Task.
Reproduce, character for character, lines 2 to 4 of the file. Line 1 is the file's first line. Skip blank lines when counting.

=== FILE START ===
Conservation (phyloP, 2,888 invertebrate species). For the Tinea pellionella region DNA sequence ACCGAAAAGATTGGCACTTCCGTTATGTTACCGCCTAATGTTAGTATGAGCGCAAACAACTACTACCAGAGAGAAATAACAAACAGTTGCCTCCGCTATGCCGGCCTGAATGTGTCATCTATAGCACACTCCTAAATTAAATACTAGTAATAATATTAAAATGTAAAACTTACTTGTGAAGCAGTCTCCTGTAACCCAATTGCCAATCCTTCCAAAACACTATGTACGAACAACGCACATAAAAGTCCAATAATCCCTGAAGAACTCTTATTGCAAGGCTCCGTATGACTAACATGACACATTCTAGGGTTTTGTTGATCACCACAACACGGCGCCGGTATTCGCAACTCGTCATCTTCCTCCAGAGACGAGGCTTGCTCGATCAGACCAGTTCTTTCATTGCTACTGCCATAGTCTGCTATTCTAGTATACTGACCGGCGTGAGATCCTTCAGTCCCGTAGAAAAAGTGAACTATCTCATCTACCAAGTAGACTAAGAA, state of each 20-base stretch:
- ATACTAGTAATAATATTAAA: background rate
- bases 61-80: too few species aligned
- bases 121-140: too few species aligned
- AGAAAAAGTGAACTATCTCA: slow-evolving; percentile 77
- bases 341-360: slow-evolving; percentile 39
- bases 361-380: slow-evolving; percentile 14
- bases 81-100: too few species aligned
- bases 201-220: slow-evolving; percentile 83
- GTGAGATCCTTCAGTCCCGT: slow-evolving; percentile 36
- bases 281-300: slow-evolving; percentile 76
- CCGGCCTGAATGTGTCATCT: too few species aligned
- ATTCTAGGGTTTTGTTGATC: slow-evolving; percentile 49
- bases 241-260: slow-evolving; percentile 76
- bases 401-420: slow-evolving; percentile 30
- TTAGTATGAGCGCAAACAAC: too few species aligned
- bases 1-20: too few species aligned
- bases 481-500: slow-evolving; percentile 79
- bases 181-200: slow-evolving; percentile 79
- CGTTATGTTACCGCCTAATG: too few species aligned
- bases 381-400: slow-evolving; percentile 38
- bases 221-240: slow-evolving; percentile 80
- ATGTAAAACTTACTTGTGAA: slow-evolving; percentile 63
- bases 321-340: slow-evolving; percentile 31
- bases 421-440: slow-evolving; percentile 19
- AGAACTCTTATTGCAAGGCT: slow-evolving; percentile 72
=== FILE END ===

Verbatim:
- ATACTAGTAATAATATTAAA: background rate
- bases 61-80: too few species aligned
- bases 121-140: too few species aligned